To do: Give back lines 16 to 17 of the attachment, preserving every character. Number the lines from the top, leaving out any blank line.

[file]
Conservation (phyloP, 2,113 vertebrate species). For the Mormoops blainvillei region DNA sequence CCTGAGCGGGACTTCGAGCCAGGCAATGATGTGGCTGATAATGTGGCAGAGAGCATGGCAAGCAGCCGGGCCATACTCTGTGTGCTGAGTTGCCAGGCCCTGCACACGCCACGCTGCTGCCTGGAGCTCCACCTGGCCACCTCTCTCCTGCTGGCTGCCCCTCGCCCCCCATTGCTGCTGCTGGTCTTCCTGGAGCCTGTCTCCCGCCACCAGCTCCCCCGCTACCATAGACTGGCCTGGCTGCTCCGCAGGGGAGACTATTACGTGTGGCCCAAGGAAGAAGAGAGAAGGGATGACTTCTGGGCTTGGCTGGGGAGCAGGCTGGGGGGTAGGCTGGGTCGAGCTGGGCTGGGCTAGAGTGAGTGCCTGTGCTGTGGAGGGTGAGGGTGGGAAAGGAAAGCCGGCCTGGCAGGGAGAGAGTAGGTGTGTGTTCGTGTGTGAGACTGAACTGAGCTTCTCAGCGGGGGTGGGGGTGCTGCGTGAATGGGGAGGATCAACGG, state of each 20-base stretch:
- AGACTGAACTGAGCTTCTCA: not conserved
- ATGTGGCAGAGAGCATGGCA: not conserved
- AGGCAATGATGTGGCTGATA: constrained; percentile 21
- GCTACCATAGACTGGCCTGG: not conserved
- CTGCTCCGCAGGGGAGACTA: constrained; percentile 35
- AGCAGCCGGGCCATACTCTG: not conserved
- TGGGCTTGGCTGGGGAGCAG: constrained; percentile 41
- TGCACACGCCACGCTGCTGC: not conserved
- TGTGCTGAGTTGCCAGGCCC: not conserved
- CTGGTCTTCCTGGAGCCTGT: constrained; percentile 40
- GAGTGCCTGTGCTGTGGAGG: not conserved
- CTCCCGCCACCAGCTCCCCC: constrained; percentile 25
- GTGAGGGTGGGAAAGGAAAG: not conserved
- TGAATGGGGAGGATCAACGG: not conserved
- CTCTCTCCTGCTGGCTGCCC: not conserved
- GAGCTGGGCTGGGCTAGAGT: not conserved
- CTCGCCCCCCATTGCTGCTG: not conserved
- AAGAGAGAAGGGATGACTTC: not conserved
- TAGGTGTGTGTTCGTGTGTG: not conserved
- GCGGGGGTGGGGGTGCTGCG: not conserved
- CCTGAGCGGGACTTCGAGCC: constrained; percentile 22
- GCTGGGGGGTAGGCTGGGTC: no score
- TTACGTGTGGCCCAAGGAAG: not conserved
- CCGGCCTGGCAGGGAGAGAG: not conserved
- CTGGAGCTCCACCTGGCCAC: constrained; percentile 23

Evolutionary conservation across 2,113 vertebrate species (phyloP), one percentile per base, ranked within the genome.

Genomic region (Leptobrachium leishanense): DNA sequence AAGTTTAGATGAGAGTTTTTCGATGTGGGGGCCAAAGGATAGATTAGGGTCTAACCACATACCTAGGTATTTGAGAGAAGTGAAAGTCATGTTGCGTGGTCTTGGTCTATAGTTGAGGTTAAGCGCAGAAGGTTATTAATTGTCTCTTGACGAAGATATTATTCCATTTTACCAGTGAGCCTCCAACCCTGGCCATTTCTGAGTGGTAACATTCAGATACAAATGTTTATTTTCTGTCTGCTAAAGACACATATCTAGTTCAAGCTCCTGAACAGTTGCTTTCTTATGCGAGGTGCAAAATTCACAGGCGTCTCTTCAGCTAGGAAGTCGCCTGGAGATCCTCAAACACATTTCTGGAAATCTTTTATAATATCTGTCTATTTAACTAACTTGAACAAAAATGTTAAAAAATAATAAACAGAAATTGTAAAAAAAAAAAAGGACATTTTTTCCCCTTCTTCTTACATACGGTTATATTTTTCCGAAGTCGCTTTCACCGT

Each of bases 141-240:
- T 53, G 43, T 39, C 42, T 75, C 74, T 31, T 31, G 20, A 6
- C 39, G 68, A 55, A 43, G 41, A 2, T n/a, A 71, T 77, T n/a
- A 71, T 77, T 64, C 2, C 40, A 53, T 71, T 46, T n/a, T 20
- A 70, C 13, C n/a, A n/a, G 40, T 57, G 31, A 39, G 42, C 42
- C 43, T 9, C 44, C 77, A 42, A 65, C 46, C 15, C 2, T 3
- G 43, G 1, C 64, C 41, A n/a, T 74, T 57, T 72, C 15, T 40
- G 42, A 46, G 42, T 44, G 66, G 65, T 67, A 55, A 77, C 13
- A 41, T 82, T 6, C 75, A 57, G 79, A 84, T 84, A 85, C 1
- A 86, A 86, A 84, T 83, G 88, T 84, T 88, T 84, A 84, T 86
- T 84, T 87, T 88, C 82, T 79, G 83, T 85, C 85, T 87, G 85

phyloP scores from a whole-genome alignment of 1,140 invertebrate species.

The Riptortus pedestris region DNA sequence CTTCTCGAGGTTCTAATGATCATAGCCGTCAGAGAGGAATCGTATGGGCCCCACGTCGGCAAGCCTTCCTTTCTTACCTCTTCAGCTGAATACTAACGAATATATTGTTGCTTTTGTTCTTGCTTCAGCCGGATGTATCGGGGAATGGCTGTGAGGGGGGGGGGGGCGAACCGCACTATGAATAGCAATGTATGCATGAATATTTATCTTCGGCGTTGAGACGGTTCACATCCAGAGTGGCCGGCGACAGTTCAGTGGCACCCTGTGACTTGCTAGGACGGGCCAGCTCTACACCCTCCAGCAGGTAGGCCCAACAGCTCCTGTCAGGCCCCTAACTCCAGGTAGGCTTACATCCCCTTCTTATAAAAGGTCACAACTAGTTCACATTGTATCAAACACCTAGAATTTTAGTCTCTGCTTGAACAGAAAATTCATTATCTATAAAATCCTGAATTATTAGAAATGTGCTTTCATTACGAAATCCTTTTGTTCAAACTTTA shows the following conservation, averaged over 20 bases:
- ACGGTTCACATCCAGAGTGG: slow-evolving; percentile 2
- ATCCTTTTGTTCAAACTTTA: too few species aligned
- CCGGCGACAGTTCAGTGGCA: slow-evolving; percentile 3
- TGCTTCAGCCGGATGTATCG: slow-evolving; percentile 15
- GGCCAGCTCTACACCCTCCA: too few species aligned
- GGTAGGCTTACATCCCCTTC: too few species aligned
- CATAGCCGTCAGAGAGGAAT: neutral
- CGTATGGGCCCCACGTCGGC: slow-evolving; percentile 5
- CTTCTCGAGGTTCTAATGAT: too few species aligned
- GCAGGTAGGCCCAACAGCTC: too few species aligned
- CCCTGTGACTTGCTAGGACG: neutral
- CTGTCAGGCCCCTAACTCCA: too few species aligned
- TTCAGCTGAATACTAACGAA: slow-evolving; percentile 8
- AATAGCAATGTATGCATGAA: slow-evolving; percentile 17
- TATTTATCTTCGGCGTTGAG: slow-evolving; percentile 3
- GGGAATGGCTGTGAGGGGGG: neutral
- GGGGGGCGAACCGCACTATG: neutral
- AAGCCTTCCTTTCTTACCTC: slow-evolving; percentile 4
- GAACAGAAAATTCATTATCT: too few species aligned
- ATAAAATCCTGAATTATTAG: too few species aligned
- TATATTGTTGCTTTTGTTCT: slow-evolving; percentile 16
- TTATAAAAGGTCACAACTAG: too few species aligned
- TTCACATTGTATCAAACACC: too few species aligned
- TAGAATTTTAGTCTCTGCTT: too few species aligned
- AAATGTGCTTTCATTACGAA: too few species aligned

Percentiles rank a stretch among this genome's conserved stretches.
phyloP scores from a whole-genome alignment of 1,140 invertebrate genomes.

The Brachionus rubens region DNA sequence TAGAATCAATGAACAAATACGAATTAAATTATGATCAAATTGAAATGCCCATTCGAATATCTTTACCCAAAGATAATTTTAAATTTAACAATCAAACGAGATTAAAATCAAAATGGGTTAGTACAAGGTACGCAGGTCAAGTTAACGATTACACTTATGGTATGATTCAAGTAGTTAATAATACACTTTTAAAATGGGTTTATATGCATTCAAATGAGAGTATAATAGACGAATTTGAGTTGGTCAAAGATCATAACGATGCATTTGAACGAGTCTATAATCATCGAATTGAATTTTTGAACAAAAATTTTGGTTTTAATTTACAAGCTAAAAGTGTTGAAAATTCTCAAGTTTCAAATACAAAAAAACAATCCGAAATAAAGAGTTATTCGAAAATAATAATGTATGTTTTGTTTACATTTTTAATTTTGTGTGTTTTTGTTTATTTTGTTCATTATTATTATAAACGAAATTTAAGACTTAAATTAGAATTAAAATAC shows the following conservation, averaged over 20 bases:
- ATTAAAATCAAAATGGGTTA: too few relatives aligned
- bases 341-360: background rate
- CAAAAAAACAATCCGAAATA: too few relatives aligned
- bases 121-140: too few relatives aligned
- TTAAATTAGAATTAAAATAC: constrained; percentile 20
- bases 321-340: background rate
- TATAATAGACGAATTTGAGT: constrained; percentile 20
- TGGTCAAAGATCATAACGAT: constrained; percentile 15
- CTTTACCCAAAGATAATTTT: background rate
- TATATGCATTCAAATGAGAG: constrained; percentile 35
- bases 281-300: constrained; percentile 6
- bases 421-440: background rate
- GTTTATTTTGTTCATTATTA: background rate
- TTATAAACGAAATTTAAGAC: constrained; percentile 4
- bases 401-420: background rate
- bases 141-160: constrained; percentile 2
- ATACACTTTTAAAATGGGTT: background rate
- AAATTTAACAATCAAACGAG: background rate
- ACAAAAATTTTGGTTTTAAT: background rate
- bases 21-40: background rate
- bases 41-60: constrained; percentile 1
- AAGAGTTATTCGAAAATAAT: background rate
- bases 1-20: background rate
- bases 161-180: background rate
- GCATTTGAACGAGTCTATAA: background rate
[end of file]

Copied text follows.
- CTCTCTCCTGCTGGCTGCCC: not conserved
- GAGCTGGGCTGGGCTAGAGT: not conserved